auscultation

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auscultation

the diagnostic technique in medicine of listening to the various internal sounds made by the body, usually with the aid of a stethoscope

Auscultation

 

one of the basic methods of examining internal organs by listening to the sound phenomena produced in them. Listening to the heart was first introduced in the second century A.D. by the Greek physician Aretes. The French doctor R. Laënnec (1819) developed the modern method of auscultation by employing for this purpose a “medical tube,” or stethoscope. More frequently a phonen-doscope is used for auscultation. This instrument is a hollow capsule with a sound-transmitting diaphragm that is placed against the body of a patient; rubber tubes connect it to the doctor’s ears.

During auscultation of the lungs one listens for the respiratory noises and the different rales that are characteristic of particular diseases. From the variation of the cardiac tones and the occurrence of noises, the condition of cardiac activity and presence of heart diseases can be ascertained. Arteries may be listened to in order to determine changes in the blood pressure. The presence of peristalsis of the stomach or intestines can be established by auscultation of the abdomen, and in pregnancy the heartbeat of the fetus can be detected.

In veterinary science, auscultation is employed in the diagnosis of diseases of the cardiovascular, respiratory, and gastrointestinal systems of animals. In direct auscultation the investigator places his ear against a sheet or a towel covering the portion of an animal’s body being examined; indirect auscultation is carried out by means of a stethoscope or phonendoscope. Instrumental auscultation was first employed in veterinary science by the Hungarian scientist J. Marek in 1901. In the USSR the auscultation method was perfected by the veterinary scientists K. M. Gol’tsman, N. P. Rukhliadev, A. V. Sinev, A. R. Evgrafov, G. V. Domrachev, V. I. Zaitsev, P. S. Ionov, and I. G. Sharabrin.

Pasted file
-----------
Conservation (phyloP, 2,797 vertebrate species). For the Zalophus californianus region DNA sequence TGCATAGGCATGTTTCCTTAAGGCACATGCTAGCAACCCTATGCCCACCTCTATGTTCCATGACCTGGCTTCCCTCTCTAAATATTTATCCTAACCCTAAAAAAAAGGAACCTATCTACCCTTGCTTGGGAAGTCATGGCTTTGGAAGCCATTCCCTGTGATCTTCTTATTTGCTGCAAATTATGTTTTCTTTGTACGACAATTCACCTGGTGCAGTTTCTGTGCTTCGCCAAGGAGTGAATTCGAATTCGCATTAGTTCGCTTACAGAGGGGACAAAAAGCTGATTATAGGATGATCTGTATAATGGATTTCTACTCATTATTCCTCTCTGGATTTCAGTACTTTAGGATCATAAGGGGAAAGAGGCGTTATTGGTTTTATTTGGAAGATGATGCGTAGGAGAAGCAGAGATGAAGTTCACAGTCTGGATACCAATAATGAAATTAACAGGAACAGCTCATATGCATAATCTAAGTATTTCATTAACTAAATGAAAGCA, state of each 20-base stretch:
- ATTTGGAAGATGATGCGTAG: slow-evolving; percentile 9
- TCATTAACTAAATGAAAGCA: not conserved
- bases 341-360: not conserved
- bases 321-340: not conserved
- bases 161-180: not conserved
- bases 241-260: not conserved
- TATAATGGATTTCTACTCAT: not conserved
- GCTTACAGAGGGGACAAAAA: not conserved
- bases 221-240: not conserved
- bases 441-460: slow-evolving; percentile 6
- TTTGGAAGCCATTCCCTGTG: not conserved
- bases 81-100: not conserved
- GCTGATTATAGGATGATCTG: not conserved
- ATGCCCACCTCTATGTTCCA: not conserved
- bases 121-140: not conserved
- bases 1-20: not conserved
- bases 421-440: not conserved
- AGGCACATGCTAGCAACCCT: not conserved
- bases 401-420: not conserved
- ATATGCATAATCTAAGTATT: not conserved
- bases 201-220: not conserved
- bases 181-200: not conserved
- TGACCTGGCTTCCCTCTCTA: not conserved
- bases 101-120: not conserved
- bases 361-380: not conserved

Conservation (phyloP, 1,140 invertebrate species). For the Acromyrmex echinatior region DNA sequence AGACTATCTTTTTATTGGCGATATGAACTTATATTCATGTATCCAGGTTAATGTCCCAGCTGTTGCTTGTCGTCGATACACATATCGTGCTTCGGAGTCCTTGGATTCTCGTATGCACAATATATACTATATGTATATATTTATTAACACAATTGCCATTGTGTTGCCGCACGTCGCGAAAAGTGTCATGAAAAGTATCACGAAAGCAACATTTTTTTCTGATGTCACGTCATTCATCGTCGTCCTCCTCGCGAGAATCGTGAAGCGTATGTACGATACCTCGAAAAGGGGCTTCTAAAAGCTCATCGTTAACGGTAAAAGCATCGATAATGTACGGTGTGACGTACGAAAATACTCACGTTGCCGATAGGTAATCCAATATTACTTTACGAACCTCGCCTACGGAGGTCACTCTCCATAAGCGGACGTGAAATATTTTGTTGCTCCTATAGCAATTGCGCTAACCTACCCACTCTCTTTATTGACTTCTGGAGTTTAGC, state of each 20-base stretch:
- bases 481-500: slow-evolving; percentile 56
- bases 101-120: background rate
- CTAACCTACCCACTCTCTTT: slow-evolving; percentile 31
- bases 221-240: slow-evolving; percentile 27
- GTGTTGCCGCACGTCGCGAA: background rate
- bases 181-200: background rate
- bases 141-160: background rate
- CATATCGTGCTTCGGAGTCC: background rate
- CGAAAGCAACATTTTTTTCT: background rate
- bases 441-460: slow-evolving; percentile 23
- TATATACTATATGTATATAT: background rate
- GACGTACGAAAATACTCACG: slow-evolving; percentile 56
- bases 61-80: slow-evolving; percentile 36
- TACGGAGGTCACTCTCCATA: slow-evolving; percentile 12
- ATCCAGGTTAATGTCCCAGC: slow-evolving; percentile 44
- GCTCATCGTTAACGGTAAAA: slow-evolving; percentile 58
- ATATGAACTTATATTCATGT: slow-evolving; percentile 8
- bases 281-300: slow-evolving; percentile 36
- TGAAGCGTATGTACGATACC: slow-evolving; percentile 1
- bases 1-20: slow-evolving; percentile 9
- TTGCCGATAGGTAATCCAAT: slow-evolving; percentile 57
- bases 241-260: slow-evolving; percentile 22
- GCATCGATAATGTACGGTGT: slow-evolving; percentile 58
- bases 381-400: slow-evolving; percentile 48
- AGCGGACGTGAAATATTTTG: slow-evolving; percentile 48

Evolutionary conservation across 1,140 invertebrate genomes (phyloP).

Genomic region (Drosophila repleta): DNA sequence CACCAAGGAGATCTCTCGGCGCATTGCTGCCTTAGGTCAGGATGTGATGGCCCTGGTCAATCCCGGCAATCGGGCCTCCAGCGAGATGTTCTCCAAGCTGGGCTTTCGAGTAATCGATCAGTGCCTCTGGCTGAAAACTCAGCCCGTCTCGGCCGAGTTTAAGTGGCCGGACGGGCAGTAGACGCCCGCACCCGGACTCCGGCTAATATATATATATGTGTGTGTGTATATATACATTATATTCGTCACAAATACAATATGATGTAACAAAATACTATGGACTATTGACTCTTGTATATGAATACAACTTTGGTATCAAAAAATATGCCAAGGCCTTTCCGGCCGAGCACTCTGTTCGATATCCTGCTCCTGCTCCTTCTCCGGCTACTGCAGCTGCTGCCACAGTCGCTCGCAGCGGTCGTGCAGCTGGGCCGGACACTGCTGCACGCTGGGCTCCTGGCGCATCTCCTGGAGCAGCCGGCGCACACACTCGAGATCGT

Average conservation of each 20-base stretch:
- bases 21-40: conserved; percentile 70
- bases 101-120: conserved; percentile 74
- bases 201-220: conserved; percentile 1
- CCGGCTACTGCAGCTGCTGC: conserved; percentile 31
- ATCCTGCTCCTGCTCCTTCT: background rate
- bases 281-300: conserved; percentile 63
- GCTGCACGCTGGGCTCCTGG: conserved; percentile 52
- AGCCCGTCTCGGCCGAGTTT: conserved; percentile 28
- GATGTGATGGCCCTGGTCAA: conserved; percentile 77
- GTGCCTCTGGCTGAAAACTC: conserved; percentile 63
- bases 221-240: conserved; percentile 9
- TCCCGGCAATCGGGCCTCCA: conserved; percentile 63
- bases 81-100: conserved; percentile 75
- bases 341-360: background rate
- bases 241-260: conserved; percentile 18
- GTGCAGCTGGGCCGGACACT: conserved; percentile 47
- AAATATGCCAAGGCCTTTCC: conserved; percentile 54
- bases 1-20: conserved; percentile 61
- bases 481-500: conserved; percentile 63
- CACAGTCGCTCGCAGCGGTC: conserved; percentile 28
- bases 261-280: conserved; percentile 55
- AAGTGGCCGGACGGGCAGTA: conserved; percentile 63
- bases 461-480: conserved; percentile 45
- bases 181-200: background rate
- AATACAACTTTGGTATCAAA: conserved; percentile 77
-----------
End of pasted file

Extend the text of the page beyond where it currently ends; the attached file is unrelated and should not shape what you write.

REFERENCES

Strazhesko, N. D. Izbrannye trudy, vol. 1. Kiev, 1955.
Gubergrits, A. Ia. Neposredstvennoe issledovanie bol’nogo. Izhevsk, 1956.
Klinicheskaia diagnostika vnutrennikh boleznei domashnikh zhivot-nykh. Moscow, 1958.
Sudakov, N. A. “Auskultatsiia.” In Veterinarnaia entsiklopediia, vol. 1. Moscow, 1968.

auscultation

[‚ȯs·kəl′tā·shən]
(medicine)
The act of listening to sounds from internal organs, especially the heart and lungs, to aid in diagnosing their physical state.
References in periodicals archive ?
The uterine height was about 20 weeks and no fetal heart rate was auscultated.
Lungs were auscultated before and after each treatment session and lung secretions were collected in a sputum cup for evaluation (quantity, consistency and color).
The tubing from the two chest pieces should be labelled at the three-way tap so that it is clear which side of the chest is being auscultated according to the position of the three-way tap.
A carotid bruit was auscultated over pulsatile neck vessels bilaterally.
Decreased breath sounds and crackles were auscultated over the right lower lobe.
A week before presentation, an arrhythmia was auscultated but did not recur in subsequent visits.